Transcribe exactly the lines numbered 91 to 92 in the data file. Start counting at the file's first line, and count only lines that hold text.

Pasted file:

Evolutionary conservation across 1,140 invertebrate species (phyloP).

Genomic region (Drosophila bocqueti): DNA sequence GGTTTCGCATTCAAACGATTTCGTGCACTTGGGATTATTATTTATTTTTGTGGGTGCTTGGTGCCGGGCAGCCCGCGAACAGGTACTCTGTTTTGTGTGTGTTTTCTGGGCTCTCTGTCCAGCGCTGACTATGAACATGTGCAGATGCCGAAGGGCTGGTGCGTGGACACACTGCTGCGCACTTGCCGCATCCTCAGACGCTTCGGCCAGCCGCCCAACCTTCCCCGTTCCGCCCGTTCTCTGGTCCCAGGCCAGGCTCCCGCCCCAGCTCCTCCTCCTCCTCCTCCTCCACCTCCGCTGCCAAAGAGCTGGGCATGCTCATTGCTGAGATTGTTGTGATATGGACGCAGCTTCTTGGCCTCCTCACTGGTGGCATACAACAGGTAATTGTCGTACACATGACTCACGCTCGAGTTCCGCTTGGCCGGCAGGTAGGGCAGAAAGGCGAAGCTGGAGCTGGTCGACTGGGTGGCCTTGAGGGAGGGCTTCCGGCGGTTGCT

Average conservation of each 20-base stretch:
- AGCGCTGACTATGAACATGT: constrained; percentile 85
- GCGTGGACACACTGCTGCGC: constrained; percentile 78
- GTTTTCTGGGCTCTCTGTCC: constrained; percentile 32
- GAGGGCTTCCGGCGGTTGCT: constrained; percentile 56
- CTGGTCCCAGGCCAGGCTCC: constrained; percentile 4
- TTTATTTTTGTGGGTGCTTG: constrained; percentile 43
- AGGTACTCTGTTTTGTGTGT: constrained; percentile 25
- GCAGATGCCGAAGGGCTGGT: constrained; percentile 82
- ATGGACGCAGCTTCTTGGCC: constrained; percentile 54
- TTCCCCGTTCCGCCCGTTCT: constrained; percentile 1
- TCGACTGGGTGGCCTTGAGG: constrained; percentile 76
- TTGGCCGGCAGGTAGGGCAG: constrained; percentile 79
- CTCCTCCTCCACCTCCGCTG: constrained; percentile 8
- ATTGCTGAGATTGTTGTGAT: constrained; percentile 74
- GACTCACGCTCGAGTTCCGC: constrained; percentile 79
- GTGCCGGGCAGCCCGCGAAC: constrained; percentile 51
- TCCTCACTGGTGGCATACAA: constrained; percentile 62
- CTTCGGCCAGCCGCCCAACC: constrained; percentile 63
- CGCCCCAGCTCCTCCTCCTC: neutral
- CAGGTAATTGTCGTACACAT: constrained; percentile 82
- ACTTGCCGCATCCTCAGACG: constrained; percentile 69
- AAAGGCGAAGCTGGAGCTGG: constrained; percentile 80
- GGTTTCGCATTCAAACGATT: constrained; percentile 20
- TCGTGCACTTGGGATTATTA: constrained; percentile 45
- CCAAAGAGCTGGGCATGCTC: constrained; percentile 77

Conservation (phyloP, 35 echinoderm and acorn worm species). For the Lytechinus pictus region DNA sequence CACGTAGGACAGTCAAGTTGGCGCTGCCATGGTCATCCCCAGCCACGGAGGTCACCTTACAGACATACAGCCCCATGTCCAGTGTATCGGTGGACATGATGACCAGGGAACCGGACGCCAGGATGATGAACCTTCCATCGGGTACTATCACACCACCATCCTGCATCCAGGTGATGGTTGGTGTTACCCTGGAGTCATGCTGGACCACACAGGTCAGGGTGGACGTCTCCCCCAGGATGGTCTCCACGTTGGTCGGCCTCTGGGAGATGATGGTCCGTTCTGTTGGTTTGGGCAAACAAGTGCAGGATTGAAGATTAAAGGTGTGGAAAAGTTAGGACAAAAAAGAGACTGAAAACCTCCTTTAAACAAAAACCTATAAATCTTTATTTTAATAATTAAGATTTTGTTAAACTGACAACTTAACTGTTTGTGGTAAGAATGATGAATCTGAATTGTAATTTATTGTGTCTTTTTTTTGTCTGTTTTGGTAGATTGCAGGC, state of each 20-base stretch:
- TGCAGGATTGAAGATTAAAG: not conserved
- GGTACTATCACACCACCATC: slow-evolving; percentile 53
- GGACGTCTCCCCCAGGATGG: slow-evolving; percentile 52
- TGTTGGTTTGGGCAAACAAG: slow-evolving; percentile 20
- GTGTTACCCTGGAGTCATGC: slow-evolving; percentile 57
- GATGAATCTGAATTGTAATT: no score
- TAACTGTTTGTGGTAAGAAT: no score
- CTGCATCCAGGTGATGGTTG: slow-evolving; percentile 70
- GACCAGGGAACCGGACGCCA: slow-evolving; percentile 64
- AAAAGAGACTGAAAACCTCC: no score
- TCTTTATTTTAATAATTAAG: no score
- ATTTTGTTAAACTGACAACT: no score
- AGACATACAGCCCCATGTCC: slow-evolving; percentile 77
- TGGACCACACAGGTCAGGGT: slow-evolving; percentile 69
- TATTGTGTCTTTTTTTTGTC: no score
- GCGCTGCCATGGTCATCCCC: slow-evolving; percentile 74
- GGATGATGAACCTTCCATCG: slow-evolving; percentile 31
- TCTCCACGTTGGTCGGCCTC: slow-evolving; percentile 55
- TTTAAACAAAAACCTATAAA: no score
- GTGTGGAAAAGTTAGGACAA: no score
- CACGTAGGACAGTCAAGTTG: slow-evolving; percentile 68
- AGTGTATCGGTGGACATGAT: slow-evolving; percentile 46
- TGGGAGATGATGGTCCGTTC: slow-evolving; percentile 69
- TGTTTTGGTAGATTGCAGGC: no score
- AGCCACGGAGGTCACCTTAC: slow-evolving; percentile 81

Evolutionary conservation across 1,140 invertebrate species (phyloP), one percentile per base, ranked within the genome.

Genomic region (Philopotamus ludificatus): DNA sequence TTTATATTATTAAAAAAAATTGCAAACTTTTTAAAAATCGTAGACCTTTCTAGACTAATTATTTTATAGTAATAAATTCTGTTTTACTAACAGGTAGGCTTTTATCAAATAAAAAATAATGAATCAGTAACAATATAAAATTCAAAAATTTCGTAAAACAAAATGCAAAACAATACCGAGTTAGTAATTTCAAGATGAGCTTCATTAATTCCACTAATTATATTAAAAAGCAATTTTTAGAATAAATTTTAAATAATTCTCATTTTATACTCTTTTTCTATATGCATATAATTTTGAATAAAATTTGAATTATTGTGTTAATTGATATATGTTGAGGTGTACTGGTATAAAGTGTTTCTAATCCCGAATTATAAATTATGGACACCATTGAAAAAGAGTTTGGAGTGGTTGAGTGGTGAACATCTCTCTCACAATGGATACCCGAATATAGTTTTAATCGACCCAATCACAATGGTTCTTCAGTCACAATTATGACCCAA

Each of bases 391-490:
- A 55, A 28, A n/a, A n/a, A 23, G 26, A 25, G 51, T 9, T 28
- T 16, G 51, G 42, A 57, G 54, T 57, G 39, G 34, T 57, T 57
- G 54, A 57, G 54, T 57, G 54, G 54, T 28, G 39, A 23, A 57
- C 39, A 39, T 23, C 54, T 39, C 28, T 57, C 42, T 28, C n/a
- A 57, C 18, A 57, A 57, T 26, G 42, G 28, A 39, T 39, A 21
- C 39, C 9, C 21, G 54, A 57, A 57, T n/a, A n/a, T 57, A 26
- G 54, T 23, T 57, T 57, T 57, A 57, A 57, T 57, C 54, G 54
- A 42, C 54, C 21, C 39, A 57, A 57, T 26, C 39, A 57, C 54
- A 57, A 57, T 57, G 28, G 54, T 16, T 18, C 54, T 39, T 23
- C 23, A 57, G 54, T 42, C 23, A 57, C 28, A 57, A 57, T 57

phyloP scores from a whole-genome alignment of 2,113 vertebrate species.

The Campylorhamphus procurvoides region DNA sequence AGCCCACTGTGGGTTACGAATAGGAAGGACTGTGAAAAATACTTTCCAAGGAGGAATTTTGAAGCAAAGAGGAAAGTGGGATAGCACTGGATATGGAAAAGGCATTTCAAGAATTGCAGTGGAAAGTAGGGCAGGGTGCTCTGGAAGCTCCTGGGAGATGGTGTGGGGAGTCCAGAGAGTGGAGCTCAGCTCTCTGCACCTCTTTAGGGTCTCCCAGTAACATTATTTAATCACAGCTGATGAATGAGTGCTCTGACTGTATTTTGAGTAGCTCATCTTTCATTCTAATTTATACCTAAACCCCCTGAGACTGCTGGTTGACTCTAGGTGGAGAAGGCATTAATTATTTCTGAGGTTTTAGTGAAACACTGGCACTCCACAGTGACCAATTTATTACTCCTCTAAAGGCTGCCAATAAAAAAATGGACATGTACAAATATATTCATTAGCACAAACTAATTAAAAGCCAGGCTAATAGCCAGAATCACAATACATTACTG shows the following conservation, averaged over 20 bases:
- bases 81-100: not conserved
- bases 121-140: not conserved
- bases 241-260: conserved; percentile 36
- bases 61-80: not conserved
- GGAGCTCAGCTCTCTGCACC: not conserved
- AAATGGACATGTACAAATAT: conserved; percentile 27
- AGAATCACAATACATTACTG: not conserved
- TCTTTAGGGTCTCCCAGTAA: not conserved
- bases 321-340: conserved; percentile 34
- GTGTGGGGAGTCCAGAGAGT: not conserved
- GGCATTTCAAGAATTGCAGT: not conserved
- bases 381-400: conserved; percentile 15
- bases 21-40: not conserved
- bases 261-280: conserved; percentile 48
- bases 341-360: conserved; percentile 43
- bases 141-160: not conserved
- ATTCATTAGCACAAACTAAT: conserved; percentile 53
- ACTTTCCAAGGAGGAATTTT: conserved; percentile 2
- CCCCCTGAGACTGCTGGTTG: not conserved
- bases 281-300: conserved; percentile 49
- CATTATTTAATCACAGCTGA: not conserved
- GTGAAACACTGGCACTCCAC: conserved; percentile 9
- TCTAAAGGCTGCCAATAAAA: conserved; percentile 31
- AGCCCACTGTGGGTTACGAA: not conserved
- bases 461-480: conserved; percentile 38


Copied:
- GTGAAACACTGGCACTCCAC: conserved; percentile 9
- TCTAAAGGCTGCCAATAAAA: conserved; percentile 31